Writer Benito Cereno first drew the attention of comics readers with his full-length graphic novel, “Tales from the Bully Pulpit,” which featured the odd mix of a time-traveling Teddy Roosevelt and the ghost of Thomas Edison. Prior to that, however, he and artist Nate Bellegarde had produced a series of gag back-up strips in Robert Kirkman’s “Invincible.” From there, they graduated to a continuing back-up series featuring their horror character Hector Plasm.
The Hector Plasm stories have appeared intermittently in “Invincible” and elsewhere, but have managed to garner a cult following. Now, the pair is releasing a collection of Hector stories along with new material in the form of “Totentanz” from Image Comics. Cereno sat down with CBR news to discuss Hector’s origins, his philosophy on horror fiction, and Hector’s possible future.
Hector Plasm is a modern day member of a centuries-old cult called the Benandanti, or Well-Walkers. “It basically means do-gooders,” Cereno told CBR. “They are people chosen by an accident of their birth--that is, being born with a bit of amnion called a caul over their face--to fight witches and generally to serve as gatekeepers between the living and the dead. Originally, they protected a local village, healing people and banishing spirits, but in this modern world where there are fewer Benandanti and where the idea of a global village is becoming more prevalent, Hector patrols most of the world, encountering people and their non-corporeal remains as he goes.
“As a result of his transitory--transient, even--lifestyle, he meets a lot of people but accumulates few friends. His only true companions on his journey are Sinner and Saint, whose true nature is unclear, but who are basically the angel and devil who stand over his shoulders and advise him on what to do. And so he walks the earth, helping people, helping ghosts, helping people help ghosts, and so on. But all of that is really just killing time between the Ember Days--when he does his most important job.”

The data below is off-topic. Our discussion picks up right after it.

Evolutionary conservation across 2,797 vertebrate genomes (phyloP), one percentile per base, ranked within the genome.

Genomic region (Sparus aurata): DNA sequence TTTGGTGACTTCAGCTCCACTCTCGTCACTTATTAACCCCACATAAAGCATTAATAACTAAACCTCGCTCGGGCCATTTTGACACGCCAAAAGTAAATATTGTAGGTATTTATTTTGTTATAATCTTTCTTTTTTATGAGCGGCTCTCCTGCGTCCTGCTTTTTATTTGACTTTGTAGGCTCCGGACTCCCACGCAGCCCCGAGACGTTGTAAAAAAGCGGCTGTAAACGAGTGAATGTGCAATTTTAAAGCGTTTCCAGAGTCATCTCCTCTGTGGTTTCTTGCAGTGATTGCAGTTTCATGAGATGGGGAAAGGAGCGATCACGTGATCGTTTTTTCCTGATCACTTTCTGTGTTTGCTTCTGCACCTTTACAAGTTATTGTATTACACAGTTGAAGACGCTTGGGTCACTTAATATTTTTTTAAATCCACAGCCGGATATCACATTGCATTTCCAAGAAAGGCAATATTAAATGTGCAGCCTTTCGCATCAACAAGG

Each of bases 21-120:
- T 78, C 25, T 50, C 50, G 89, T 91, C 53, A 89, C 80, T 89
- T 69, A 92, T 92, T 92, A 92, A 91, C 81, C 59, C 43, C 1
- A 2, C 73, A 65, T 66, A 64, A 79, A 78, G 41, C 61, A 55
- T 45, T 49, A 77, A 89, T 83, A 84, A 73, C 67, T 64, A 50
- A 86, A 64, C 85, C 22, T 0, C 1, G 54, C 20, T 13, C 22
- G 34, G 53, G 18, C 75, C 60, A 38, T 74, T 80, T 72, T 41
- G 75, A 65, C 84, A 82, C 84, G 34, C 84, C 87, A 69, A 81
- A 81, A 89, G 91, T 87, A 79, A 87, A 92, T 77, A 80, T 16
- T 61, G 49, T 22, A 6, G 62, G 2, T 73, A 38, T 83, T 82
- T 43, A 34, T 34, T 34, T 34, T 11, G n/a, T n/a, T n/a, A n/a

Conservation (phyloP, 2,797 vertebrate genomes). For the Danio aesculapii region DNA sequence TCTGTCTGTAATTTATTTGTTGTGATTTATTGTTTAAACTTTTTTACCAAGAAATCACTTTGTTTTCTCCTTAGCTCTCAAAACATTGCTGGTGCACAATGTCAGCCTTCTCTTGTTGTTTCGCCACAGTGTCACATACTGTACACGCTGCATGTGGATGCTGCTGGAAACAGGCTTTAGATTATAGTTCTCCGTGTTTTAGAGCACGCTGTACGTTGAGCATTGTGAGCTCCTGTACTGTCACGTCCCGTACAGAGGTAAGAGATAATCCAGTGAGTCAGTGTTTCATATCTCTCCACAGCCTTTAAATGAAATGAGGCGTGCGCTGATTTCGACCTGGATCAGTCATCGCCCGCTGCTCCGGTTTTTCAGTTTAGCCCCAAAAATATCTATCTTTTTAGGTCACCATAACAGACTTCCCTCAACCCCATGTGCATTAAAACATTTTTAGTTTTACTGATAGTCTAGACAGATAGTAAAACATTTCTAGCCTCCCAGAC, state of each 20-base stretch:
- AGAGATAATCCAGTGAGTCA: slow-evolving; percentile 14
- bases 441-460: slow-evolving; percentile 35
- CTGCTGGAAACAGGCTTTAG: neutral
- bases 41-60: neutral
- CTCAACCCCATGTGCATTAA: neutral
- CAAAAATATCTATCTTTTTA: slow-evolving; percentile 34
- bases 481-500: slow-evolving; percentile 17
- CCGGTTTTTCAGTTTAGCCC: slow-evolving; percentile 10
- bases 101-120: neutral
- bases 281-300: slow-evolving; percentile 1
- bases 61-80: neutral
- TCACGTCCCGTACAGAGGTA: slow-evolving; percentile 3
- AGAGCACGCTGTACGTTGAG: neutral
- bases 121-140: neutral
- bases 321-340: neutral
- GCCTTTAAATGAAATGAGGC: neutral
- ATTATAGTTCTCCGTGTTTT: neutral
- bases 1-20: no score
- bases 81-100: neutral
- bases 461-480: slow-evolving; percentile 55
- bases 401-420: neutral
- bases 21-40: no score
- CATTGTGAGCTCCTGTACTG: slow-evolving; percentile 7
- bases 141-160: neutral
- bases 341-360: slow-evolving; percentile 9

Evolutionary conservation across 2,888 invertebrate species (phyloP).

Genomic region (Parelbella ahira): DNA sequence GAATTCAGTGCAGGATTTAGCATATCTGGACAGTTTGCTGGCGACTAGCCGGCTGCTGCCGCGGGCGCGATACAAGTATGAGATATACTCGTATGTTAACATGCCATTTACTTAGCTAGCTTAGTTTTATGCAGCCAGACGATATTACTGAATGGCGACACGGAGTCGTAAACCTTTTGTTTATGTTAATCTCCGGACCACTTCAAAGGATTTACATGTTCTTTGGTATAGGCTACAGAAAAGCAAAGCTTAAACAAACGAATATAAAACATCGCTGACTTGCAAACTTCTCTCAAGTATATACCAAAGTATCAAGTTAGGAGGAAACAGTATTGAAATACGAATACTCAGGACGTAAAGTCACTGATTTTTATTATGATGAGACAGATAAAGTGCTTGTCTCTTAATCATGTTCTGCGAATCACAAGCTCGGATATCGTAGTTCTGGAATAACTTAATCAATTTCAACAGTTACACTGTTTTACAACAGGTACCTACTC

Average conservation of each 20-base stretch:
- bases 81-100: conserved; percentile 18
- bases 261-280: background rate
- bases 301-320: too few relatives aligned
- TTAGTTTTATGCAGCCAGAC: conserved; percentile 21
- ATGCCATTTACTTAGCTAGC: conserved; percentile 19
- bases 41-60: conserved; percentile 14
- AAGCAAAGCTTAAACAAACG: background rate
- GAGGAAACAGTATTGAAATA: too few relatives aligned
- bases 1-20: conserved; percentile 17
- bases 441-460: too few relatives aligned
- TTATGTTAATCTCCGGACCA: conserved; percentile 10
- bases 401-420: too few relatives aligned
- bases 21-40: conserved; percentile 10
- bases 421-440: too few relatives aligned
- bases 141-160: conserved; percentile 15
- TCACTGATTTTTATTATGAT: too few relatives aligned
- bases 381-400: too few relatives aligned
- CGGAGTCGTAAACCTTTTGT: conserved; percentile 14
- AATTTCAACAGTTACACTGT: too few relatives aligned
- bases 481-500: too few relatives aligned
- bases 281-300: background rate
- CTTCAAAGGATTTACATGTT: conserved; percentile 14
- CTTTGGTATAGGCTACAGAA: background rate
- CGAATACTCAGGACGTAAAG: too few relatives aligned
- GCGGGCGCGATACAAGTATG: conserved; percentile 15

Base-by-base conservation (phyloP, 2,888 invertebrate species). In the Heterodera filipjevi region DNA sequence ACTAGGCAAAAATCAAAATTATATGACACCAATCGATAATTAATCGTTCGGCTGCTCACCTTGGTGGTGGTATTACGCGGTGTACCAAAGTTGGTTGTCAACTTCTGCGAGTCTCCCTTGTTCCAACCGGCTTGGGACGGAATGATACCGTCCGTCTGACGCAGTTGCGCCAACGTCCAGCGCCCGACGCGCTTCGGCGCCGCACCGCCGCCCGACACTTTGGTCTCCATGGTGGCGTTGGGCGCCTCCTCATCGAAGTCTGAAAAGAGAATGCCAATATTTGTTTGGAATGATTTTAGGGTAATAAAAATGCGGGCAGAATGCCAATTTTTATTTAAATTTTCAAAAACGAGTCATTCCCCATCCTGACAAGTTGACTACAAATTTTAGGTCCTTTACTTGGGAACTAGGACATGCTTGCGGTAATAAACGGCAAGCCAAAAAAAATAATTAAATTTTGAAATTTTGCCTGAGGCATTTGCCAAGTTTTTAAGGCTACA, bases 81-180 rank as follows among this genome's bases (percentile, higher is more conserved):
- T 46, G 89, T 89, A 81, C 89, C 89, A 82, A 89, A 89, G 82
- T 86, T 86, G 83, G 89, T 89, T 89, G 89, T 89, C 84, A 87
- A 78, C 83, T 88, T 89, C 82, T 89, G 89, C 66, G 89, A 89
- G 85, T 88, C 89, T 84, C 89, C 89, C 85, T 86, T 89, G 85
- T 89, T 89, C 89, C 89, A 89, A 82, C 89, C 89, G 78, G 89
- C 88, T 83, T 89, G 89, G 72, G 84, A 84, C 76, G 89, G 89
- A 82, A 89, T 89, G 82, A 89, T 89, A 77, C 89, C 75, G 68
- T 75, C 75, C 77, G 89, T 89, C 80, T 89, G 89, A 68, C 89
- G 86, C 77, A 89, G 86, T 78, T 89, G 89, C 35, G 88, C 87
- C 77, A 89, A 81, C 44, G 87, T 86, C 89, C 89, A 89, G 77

“Totentanz” is a collection of shorter Hector Plasm stories, much like the previous book, “De Mortuis.” However, while “De Mortuis” was basically themed around stories concerning the dangers of not respecting the dead, “Totentanz” is, in Cereno’s words, the dance of the dead. “It's a celebration of the dead and the holidays that honor them, including Halloween, the Day of the Dead, and Hop-tu-naa,” he said.
The stories collected in “Totentanz” include the special Halloween strips called “Hectorweens” that were previously available only on the web, and will be presented in color for the first time. The book comes with some never-before-seen material, including what Cereno says is perhaps the most ambitious Hector story to date, and one of the earliest collaborations between Cereno and Bellegarde that has nothing to do with Hector Plasm, but “everything to do with Halloween.”
“I've always loved ghost stories and the motifs of the macabre,“ Cereno said of the origins of the Hector Plasm character. “Over the years, I have accumulated some material about supernatural folklore. One particular book mentioned the Benandanti and introduced me to the writing of Carlo Ginzburg. Once the idea was there, it never really left.”
Hector Plasm also grew out of a creative exercise undertaken by Bellegarde and Cereno, whereby they created new Ghostbusters for an imagined Ghostbusters comic book. Robert Kirkman would later suggest the pair create a “Tim Burton-y superhero.” “[We] mixed together some characters from our old Ghostbusters concept and tossed in some other elements. I think the mixture, in fact, was part-Hellboy and ‘real’ ghost stories, part ‘Kill Bill,’ part Tom Waits, and part Craig Thompson's ‘Blankets,’ all of which gives you an idea of what summer it was when we developed Hector. And suddenly story ideas flowed like milk and honey.”